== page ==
Genetic clues to spread of Ebola
Scientists have tracked the spread of Ebola in West Africa, revealing genetic clues to the course of the outbreak.
Genetic analysis of patient samples suggests the virus spread from Guinea to Sierra Leone at a single funeral.
The virus is mutating and must be contained rapidly, warn African and US experts. But they say there is no evidence the virus is changing its behaviour.
The current outbreak is the largest ever, with more than 3,000 cases.
The number of cases could exceed 20,000 before the outbreak is stemmed, according to the World Health Organization.
"We've uncovered more than 300 genetic clues about what sets this outbreak apart from previous outbreaks," said Stephen Gire from the Broad Institute and Harvard University in the US.
"Although we don't know whether these differences are related to the severity of the current outbreak, by sharing these data with the research community, we hope to speed up our understanding of this epidemic and support global efforts to contain it."
The data, published in Science, suggests the virus made the leap from animals to humans only once in the current outbreak.
End Quote Prof Jonathan Ball Nottingham University
Clearly this virus is evolving, but what's not clear is whether or not the mutations it's accumulating affect the way it behaves.”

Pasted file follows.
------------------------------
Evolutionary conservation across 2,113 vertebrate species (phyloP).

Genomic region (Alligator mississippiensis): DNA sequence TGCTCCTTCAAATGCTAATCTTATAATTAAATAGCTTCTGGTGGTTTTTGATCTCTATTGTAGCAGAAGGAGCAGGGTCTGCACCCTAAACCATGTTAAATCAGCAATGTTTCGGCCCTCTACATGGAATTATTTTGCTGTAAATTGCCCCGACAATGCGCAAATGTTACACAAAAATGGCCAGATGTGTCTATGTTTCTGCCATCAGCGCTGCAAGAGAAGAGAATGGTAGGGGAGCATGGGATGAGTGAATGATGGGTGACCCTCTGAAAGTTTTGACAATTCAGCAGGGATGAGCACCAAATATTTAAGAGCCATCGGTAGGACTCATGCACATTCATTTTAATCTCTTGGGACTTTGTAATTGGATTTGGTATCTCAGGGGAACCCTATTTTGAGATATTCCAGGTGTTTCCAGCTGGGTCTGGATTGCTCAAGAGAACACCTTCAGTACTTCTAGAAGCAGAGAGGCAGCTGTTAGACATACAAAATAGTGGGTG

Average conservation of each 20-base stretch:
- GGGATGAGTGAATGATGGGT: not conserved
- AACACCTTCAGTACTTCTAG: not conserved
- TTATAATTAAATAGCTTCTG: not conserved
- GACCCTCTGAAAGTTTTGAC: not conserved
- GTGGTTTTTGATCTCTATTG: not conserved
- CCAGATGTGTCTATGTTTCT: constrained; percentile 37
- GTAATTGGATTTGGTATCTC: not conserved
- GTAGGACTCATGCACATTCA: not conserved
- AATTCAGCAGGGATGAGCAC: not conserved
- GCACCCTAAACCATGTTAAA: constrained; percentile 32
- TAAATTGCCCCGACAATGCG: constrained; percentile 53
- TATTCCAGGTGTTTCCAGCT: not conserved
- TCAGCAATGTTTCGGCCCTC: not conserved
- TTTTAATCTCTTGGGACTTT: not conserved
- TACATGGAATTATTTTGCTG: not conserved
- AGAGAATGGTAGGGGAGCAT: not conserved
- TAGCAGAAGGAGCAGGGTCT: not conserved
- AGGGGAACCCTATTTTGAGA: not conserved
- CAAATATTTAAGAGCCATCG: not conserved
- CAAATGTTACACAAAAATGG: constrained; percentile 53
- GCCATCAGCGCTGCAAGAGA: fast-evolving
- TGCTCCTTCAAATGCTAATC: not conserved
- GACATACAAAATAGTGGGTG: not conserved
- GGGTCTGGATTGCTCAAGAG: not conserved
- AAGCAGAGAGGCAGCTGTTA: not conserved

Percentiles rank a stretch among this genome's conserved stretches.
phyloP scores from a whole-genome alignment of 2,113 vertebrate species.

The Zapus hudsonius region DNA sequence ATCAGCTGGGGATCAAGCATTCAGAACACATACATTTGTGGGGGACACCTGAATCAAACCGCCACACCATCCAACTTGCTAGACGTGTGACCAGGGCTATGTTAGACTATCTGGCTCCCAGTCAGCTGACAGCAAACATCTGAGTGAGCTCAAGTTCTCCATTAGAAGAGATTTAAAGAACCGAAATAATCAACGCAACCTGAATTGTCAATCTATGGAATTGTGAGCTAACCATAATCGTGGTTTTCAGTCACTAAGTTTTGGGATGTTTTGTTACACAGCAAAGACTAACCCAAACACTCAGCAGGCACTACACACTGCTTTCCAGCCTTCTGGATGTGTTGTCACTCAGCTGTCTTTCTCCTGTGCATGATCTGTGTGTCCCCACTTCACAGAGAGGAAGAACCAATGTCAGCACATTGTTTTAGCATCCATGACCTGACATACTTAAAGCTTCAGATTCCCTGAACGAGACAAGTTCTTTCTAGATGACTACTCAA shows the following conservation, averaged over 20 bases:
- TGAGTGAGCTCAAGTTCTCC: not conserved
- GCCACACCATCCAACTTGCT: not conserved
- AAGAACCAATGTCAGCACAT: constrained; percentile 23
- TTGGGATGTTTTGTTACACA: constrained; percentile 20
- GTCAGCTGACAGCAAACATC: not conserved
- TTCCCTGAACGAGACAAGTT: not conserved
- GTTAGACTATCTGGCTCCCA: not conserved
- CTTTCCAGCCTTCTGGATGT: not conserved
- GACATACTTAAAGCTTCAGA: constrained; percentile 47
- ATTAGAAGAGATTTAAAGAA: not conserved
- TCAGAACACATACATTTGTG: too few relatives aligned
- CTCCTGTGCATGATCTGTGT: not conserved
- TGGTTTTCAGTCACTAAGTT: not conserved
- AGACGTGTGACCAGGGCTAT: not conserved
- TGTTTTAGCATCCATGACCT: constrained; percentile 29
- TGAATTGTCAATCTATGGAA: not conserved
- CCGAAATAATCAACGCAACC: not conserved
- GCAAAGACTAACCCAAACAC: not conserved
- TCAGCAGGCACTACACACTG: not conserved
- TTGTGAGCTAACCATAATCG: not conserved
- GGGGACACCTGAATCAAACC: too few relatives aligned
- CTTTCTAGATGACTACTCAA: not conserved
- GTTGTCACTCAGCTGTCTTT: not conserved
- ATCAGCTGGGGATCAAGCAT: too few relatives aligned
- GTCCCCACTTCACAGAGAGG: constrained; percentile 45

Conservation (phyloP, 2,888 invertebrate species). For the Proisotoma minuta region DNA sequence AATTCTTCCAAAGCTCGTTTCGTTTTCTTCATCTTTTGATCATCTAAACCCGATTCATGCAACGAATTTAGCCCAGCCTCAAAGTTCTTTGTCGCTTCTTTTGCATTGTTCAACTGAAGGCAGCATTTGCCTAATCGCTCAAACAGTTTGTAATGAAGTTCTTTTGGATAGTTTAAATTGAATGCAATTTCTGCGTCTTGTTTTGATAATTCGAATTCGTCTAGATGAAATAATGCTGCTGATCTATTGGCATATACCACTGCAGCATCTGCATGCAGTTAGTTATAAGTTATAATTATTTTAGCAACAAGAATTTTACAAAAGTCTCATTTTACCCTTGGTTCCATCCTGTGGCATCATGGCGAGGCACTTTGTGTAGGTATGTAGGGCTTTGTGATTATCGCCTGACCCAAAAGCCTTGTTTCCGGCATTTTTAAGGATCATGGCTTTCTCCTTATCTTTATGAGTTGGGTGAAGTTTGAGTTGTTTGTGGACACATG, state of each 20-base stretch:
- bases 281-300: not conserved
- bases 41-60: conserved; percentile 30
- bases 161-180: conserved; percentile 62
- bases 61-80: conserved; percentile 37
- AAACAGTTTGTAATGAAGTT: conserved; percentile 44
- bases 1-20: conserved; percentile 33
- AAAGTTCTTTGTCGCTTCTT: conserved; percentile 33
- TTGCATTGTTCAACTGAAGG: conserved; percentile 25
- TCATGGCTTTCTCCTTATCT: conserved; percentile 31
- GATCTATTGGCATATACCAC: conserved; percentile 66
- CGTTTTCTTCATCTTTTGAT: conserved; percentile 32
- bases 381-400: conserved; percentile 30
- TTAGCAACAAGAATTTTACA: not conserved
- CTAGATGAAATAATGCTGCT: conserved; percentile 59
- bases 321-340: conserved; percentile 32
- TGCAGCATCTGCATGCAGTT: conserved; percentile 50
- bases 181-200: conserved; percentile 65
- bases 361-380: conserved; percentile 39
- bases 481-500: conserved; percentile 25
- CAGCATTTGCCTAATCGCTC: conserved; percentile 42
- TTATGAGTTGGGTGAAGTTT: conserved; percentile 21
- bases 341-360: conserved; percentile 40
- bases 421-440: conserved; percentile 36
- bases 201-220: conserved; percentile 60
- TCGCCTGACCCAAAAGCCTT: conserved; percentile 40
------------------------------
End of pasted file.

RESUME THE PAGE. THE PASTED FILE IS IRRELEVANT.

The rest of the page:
The strain emerged in Central Africa in the past 10 years, probably carried by animals such as fruit bats or primates.
The first human cases appeared in Guinea, then the disease spread to Sierra Leone, reportedly at the funeral of a traditional healer.
There is evidence the virus is mutating, "underscoring the need for rapid containment", the team writes in Science.
"The longer the outbreak happens, the more opportunity the virus has to accumulate mutations," Dr Gire told the BBC.
But he said there was no evidence at present that the virus was changing its behaviour and becoming better adapted to humans.
Commenting on the research, Prof Jonathan Ball, a virus expert at Nottingham University, said: "Clearly this virus is evolving, but what's not clear is whether or not the mutations it's accumulating affect the way it behaves."
The genetic samples came from 78 patients at a hospital in Sierra Leone who were infected in May and June.
These were compared with existing virus samples from Guinea.
Five of the 58 experts named on the paper died from Ebola in Sierra Leone during the study.